The original RoboCop movie was more than a crazy, over-the-top violence romp. It had a not-exactly-subtle message that an oppressive, militarized law enforcement culture, fed by corporate cronyism, can be just as dangerous as the crime it was intended to fight.
The movie is 25 years old now, and we can track the militarization of our police forces since that time, sans cyborgs. There’s a remake on the way, scheduled for 2014. The Los Angeles Times, through its Hero Complex blog, sat down with Brazilian director José Padilha to talk about how its message has been updated for our current situation:
“[W]e’re in the future, and drones have been replaced by robots and are being used all over the world for foreign policy and war. Kind of like instead of sending soldiers to Iraq, you send robots to Tehran. This is how we open the movie, with American robots in Tehran, because Iran has been invaded. The idea is, now soldiers don’t die in wars, so there’s no political pressure at home to end wars. Because the reason why the Vietnam War ended is because soldiers were dying. When you take the soldiers away and you have robots, that opens a can of worms. The premise of the movie is everywhere in the world, robots are allowed, except in America, because Americans won’t accept that a robot can pull the trigger, that the robot can decide to take or not to take a person’s life in law enforcement. So this company is losing lots of money because it can’t sell robots in North America, so the solution is, “Let’s put a man in the machine and sell that.” That was the premise of the movie that I said to them in the very first day, and because they wanted to do it, that’s why I’m here.”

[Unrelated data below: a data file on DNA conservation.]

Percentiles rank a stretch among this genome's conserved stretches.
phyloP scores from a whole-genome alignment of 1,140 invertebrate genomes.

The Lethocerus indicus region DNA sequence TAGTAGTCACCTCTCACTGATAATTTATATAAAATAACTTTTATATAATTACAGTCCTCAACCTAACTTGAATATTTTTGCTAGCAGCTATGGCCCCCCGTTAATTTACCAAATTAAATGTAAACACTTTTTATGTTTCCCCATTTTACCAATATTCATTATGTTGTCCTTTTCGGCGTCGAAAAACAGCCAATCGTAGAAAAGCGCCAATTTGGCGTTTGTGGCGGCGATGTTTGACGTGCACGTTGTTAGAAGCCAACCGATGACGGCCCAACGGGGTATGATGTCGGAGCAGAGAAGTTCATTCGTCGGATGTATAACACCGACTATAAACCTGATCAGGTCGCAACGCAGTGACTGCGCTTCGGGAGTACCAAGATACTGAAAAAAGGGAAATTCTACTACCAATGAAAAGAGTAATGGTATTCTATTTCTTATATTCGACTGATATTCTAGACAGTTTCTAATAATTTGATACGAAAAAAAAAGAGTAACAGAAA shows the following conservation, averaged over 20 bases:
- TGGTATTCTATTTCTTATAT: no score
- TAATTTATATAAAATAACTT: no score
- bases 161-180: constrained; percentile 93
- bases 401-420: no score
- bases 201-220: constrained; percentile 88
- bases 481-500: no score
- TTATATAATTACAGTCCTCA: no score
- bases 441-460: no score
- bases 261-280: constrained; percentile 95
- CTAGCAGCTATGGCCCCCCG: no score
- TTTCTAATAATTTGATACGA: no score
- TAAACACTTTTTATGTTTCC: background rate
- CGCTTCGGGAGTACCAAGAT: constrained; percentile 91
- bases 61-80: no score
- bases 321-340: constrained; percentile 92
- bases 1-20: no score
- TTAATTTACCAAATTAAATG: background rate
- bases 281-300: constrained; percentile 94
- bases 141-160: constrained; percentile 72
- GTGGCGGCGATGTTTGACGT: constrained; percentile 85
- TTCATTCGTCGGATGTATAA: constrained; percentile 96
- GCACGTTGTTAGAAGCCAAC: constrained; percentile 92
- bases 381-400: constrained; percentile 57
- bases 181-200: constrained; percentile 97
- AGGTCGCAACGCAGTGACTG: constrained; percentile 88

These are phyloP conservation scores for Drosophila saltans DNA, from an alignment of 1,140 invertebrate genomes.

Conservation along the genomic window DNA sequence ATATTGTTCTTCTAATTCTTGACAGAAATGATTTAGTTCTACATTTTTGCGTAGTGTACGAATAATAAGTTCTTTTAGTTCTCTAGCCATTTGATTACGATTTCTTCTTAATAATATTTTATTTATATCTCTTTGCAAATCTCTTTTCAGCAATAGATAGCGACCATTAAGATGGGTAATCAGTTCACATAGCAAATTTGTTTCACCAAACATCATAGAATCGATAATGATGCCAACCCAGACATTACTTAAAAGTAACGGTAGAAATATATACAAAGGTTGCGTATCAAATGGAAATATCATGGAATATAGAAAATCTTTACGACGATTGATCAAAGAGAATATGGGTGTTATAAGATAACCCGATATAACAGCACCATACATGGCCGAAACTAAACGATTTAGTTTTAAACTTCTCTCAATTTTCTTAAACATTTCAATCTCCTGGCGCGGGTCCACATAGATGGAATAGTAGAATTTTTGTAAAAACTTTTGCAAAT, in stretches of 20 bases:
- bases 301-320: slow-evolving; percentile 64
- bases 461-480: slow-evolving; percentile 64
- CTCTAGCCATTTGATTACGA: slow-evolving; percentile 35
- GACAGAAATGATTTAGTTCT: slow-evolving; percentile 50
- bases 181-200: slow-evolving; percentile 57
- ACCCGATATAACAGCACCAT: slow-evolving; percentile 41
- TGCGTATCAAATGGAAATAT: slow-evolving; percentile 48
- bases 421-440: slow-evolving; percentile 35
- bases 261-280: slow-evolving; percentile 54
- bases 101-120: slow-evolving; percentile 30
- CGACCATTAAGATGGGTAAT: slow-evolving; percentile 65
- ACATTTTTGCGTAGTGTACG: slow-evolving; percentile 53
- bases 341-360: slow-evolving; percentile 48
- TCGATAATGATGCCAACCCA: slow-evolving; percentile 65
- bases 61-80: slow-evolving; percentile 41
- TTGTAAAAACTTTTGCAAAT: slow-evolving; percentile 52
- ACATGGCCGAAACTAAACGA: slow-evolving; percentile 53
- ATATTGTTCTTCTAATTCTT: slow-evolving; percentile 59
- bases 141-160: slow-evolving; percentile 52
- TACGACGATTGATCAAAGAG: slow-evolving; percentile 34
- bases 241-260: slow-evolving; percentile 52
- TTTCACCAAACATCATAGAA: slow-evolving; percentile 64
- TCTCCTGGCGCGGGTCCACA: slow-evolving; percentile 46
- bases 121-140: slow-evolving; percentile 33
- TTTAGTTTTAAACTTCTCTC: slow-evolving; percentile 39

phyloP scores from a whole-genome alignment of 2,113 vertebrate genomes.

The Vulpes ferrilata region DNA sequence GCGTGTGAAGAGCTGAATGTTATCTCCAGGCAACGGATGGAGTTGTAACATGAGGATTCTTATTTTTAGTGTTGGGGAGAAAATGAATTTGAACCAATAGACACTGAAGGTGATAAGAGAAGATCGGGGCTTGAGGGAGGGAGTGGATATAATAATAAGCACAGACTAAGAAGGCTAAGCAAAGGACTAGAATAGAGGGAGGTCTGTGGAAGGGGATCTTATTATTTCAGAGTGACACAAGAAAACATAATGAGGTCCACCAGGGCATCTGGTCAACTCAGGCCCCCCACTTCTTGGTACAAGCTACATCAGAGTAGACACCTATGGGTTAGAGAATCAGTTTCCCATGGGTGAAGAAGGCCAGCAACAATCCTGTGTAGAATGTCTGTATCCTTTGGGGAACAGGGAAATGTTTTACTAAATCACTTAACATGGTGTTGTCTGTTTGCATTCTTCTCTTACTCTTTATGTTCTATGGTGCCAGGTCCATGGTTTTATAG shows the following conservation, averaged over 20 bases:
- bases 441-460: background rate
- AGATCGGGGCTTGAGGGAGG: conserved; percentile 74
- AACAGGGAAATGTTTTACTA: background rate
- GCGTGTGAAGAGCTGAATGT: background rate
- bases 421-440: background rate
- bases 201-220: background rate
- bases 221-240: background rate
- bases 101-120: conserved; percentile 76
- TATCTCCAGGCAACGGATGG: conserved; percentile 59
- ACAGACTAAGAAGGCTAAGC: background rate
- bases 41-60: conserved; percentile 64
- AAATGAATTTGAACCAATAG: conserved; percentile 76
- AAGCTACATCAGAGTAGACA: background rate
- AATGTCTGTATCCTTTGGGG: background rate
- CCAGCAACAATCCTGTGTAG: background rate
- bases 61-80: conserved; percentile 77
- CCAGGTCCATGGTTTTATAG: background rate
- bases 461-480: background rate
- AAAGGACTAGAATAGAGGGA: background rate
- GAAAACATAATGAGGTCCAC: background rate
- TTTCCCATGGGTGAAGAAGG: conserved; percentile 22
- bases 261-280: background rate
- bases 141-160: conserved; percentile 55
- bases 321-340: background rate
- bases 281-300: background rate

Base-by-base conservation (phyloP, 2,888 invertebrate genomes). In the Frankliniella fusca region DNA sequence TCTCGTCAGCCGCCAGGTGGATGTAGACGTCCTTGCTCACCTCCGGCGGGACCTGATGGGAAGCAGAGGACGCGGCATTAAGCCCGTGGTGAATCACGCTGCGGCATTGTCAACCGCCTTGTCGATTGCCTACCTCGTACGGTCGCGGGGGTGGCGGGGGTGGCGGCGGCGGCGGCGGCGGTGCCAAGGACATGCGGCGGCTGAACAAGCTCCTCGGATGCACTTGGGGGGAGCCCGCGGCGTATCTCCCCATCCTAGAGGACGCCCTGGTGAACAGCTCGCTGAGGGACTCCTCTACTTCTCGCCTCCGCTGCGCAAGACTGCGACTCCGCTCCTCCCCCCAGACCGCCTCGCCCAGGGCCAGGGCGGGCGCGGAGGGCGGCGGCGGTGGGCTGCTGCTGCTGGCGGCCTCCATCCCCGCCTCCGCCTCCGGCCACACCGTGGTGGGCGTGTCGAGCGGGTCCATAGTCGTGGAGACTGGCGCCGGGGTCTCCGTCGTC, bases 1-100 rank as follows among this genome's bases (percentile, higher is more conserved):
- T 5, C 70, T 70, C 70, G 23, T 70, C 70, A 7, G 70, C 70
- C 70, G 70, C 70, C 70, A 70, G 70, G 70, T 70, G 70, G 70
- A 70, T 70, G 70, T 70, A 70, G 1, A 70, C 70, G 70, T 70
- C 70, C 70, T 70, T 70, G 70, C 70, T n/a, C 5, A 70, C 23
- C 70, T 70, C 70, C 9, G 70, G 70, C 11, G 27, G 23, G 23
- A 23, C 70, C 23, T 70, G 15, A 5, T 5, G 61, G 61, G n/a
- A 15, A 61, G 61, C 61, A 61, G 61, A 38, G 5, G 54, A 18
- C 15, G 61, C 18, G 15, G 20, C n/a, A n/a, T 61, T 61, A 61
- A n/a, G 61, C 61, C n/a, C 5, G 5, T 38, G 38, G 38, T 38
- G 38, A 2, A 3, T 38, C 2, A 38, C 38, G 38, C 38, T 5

Padilha, who was a documentary maker before moving into features, explained how the movie will explore the ethics of accountability:
“When you mechanize and when you create automatic law enforcement, accountability goes down the drain. I’ll give you an example, and it has to do with drones. Say you look at a controversial war thing, like the atomic bomb in Hiroshima. At the end of the day, somebody ordered the bomb, in that case Eisenhower. So you can judge Eisenhower. You can say he was right, or he was wrong. You can have an opinion about it, and pass moral judgment on what happened. Now, when a robot pulls the trigger, because a robot doesn’t have a conscience, who is accountable? If the robot makes a mistake and let’s say shoots a kid by mistake, whose fault is it? It’s clearly not the robot’s fault because it doesn’t make sense to attribute fault to an entity that doesn’t have a conscience (and this is a very contemporary philosophical issue, by the way, that’s being debated in the academic world). Once you have automatic robots making decisions on the spot that can decide whether to take or not take somebody’s life, then accountability becomes very fluid. “
Even with drones having remote pilots, documents show that our government frequently has no idea who it is killing when it launches strikes in Pakistan.
Joel Kinnaman (the absolute best thing about The Killing this past season) will be playing the titular character this time around. Watch the trailer below: